General wellbeing arrangement for burdened target bunches - PowerPoint PPT Presentation

public health policy for disadvantaged target groups l.
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General wellbeing arrangement for burdened target bunches

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  1. Public health policy for disadvantaged target groups Trine Andrea Els Helle

  2. Public health policy (1) • The debate is no longer if inequalities in health do exist, but what can be done about them. • WHO Europe By the year of 2020, the health gaps between socio-economic groups within countries should be reduced by at least one quarter in all Member states, by substainigly increasing the level of health of disadvantaged groups.

  3. Public health policy (2) • Measurement → recognition → awareness and concern is raising → isolated action → structural policy programs 1. Curative 2. Prevention and health promotion • Disadvantaged target groups living in poverty: • Elderly • Children • Homeless people • Immigrants and newcommers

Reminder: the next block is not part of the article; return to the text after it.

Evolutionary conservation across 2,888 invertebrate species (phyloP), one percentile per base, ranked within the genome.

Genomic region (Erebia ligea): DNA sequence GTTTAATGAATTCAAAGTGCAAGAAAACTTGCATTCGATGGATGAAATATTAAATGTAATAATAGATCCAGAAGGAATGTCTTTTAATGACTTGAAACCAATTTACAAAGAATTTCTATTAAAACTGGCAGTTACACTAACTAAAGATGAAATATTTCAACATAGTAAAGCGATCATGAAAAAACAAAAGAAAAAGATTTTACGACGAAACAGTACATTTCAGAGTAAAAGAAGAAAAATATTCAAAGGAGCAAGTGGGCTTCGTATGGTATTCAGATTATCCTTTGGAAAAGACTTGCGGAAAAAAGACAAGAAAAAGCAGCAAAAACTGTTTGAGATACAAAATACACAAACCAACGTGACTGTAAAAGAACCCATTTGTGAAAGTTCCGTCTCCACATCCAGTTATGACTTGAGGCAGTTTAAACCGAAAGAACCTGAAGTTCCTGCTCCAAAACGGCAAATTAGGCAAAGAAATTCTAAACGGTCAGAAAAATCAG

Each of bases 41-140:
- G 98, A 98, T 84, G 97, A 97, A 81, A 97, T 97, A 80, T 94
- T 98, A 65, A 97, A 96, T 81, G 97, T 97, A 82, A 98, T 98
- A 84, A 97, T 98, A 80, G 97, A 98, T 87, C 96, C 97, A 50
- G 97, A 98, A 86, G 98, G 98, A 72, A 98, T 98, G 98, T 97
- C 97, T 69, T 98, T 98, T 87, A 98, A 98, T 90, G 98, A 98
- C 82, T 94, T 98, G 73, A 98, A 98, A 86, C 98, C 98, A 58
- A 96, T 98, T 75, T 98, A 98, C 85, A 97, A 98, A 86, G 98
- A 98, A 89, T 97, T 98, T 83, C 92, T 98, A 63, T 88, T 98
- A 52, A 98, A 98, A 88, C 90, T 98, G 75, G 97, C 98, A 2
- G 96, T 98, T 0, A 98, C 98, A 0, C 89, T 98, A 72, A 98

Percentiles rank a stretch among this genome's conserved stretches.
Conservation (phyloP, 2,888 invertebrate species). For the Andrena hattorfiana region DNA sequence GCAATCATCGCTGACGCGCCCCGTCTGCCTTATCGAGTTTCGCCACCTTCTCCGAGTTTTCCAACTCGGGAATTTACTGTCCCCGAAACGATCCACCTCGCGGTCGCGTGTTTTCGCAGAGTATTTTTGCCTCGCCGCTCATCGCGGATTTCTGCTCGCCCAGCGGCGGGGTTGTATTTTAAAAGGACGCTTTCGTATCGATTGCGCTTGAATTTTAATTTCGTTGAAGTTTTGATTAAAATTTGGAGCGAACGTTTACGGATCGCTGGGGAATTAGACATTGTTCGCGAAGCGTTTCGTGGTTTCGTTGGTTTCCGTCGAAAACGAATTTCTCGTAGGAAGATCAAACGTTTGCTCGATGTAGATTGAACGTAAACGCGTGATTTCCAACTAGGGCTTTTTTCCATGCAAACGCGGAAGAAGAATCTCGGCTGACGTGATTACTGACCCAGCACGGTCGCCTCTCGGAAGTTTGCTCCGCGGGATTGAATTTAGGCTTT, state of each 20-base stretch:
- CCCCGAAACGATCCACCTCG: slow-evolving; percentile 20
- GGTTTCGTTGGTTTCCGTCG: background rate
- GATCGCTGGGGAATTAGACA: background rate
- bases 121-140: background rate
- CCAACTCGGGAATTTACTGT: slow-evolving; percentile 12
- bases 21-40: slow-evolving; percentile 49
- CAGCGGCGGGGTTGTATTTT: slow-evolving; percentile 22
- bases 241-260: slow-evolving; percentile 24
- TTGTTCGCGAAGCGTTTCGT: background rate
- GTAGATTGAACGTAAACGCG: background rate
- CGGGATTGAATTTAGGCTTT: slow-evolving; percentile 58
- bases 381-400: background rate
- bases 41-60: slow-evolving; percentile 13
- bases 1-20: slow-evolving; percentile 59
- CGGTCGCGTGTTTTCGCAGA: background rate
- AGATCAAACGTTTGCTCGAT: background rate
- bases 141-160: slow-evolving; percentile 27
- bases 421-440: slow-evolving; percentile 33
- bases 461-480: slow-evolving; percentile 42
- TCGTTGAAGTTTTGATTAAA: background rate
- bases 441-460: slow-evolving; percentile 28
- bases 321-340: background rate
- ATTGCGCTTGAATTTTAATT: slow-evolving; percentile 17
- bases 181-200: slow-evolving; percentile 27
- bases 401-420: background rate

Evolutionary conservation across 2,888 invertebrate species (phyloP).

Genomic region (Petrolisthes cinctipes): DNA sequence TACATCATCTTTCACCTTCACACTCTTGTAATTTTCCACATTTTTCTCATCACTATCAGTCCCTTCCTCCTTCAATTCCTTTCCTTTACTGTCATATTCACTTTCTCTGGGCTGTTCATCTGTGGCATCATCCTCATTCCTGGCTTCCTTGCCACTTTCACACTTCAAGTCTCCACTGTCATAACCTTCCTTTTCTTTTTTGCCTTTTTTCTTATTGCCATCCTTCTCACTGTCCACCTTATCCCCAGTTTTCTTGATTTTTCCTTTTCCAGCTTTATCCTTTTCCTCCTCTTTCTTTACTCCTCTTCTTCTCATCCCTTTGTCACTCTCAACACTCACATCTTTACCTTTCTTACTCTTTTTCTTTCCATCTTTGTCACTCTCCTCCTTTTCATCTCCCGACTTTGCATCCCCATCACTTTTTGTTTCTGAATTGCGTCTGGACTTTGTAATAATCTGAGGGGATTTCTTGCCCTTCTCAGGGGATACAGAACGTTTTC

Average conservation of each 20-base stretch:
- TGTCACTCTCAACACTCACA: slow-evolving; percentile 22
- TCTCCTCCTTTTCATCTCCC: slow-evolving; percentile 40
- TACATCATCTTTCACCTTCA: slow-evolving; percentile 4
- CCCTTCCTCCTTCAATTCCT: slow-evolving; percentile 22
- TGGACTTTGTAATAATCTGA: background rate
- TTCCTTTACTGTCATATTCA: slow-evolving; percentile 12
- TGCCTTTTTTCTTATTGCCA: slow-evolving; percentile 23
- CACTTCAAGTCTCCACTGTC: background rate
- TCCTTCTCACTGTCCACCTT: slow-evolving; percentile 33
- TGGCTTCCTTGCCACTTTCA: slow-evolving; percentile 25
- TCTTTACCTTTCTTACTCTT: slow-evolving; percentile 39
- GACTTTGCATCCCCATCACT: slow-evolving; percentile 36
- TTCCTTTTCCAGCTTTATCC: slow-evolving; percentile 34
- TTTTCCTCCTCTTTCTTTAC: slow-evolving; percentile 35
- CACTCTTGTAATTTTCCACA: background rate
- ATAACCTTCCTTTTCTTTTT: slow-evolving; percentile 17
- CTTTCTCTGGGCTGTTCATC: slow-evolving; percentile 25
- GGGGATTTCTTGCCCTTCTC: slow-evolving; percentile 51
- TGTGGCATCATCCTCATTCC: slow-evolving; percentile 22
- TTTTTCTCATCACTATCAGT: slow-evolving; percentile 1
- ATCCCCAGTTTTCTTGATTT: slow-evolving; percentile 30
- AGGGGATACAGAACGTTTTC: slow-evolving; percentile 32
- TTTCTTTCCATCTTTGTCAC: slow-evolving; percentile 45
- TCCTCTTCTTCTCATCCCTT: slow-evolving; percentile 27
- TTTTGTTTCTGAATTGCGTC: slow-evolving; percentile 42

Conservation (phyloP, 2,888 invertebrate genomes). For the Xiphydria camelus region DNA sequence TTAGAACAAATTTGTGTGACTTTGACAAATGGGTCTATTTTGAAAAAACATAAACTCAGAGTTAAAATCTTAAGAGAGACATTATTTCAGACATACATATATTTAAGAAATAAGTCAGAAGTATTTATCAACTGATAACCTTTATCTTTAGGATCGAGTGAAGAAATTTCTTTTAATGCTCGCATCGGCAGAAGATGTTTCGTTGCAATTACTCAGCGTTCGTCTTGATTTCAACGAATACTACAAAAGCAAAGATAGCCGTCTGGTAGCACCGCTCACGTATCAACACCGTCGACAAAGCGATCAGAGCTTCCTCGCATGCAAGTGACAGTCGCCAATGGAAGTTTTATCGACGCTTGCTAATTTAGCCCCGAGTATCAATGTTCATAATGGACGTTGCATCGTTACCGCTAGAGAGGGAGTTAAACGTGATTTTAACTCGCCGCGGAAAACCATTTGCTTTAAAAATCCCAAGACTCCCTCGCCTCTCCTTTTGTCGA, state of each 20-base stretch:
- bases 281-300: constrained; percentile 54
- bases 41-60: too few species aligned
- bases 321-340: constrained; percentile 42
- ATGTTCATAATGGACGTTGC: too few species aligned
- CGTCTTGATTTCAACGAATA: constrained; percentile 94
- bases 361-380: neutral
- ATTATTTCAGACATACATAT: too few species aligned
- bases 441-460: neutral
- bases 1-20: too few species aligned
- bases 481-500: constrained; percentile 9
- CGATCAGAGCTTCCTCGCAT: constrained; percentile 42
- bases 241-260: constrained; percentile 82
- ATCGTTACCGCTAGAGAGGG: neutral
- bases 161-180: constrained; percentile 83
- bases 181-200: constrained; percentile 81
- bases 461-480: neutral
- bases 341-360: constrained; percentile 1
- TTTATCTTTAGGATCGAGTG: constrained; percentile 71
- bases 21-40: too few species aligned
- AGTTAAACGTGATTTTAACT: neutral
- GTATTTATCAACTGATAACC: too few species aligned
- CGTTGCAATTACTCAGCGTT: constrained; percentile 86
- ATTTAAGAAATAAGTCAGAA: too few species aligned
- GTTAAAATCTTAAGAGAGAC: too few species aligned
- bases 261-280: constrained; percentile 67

4. Elderly in poverty (1) • Socio-demographic process of aging: group is increasing↑ • ↑ chronic diseases → long term medical care need → ↑ risk of poverty • Problems • acces problems (physical), isolation • need of additional benifits for increasing health care • lack of knowledge of entitlement benifits • Most relevant to single-living women

  5. Elderly in poverty (2) • Health problems • Loss of independence in everyday life activities (crucial turning points), physical disabilities, falling, trauma • Athroses, chronic artritis, cardiovascular diseases, bronchitis, gastro-intestinal diseases • Mental diseases (dementsia) • Dental problems (loosing all teeth)

  6. Campaigns for elderly • Health promotion homevisits at the age of 75 (DK). • Information about health care benefits, nutritional education, evaluation of the elderlies situation • Community Health Care Centers (B). • Fall prevention • National fund elderly help (NL). • Personal bound help from the INFO PLUSBUS • Home visiting whereby elderly people can be helped with their finance • Elderlyhelpline, phone-number

  7. Children living in poverty (1) • Health problems of children • Nutrition diseases (obesity and underfeeding) • Infectious diseases • Caries • Severe injuries • Psychosomatic health problems (insomnia, anorexia, headache, sickness, nausea) • Behavioural problems